Helping Your Child Transition Through Divorce

A small child sits on his father's shoulders while they both flex their musclesDivorce is a tumultuous time for both of the spouses.  Once the decision is made to move forward with the divorce, both parties will need to make important decisions about where to live, how to divide assets, and whether to request spousal maintenance, just to name a few.  If the parties have minor children, they will also be impacted by the divorce.  Children thrive on stability and structure, and a divorce often means instability and uncertainty.  If you have minor children, it is important that you take steps to help them transition through divorce.

One essential step to help your children transition is to refrain completely from making any disparaging remarks about your soon to be former spouse.  Undermining a child’s relationship with the other parent, either intentionally or inadvertently, can have a serious negative impact on a child.  Moreover, the steps that each parent has taken to encourage a child to love and bond with the other parent is extremely important in the court’s custody determination.

Another way you can help your child transition through divorce is try to establish a consistent parenting schedule as soon as possible.  Providing your child with definite knowledge of where he or she will be spending time each day will help re-establish stability and normalcy for the child.  Young children may benefit from having a color coded calendar so they can have a visual reference.  Older children will also benefit from an easily accessible reference, which can be sometimes done on electronic devices.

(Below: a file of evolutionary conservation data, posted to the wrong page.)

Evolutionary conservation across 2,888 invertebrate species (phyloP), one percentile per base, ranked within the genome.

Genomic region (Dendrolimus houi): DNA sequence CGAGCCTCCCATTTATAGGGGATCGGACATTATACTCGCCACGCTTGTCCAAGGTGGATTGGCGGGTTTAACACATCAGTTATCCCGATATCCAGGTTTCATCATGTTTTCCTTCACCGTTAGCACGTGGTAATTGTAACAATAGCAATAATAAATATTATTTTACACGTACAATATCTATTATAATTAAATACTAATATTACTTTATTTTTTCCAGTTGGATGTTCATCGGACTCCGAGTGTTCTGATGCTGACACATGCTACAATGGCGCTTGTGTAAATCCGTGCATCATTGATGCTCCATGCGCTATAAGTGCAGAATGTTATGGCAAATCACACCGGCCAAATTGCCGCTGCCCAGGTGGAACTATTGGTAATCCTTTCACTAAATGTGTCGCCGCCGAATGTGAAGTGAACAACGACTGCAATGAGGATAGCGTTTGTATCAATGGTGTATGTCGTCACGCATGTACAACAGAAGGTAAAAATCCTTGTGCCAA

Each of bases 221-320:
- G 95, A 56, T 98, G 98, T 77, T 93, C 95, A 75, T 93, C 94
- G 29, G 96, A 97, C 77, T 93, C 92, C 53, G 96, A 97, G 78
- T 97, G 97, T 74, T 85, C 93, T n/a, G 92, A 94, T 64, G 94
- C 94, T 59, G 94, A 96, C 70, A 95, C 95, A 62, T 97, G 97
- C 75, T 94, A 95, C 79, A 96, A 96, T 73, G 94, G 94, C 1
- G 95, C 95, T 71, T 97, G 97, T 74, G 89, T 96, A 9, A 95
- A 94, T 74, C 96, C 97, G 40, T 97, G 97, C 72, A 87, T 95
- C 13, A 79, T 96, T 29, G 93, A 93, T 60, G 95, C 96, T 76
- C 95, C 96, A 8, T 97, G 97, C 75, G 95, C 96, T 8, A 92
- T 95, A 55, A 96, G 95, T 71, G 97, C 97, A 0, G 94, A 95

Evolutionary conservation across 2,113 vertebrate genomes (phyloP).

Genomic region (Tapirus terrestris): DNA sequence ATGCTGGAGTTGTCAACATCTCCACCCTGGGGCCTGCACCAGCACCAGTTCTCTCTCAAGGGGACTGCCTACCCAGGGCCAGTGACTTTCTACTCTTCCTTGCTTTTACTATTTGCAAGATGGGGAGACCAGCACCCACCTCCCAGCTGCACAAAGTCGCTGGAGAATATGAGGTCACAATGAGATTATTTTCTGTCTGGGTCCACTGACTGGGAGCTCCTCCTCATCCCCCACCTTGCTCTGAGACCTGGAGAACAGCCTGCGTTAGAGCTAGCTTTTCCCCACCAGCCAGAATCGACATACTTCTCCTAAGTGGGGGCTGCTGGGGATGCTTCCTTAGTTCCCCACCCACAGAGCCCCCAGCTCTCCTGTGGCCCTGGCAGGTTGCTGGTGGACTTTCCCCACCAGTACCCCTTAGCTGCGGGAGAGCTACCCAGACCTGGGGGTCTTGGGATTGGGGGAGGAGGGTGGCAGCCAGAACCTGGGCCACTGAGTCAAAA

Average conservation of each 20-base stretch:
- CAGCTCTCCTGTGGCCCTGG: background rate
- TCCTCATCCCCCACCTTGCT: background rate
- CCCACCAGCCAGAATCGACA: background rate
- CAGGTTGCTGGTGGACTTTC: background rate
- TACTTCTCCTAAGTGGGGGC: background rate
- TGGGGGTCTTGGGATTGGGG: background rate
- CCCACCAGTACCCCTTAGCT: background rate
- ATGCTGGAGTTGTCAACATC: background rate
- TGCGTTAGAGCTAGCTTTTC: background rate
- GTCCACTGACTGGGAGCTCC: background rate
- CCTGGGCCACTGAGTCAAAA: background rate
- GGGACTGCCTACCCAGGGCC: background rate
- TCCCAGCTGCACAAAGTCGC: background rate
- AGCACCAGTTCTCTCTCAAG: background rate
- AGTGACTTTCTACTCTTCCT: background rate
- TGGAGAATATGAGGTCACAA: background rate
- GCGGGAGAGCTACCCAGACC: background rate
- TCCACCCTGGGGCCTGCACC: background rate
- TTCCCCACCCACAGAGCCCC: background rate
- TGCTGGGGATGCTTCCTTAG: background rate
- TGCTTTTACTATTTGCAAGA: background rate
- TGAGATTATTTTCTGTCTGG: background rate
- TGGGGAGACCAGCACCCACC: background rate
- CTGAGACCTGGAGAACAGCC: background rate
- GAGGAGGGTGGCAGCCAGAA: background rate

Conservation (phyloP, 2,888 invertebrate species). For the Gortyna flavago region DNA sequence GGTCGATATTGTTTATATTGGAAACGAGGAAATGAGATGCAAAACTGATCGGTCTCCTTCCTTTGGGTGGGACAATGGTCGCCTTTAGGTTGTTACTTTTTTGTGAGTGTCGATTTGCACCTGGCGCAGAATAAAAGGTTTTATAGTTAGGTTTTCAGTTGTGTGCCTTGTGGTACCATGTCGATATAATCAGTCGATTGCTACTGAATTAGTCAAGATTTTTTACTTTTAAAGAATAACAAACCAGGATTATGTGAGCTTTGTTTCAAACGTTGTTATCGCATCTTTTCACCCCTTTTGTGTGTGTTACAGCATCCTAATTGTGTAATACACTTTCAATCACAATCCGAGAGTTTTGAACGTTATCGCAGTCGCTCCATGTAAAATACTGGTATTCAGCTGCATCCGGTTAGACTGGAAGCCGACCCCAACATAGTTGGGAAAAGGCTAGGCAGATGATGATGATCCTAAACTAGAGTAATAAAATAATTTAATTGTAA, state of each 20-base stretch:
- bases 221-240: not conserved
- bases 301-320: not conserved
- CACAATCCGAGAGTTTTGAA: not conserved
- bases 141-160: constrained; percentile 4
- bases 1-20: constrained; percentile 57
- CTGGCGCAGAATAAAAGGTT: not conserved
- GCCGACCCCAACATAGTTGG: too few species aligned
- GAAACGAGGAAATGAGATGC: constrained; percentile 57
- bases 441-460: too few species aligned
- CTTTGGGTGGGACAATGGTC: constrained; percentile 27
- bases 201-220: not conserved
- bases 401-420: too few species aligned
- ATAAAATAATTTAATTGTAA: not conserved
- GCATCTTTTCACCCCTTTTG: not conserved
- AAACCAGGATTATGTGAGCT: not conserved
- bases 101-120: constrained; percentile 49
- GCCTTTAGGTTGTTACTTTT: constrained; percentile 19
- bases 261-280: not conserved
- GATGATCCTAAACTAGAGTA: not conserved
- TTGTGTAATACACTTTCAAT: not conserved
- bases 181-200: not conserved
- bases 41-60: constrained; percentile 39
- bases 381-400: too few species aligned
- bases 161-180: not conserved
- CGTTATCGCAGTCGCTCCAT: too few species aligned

Parents should also refrain from discussing the court case with the children as much as possible.  The children will not benefit from knowing the minor details of the case and it can cause them additional anxiety.

Parents should also avoid using the children as witnesses at trial when possible.  Although mature children may want to express their reasonable preference concerning where they want to reside to the judge, this is a far cry from, for example, asking a child to be a fact witness against the other parent.  Children should not be forced to take a side against either parent, and using a child’s testimony should only be done after careful consultation with your attorney.

We have extensive experience helping our clients navigate divorce and child custody.  Call us today at (651) 371-9117 and schedule a consultation

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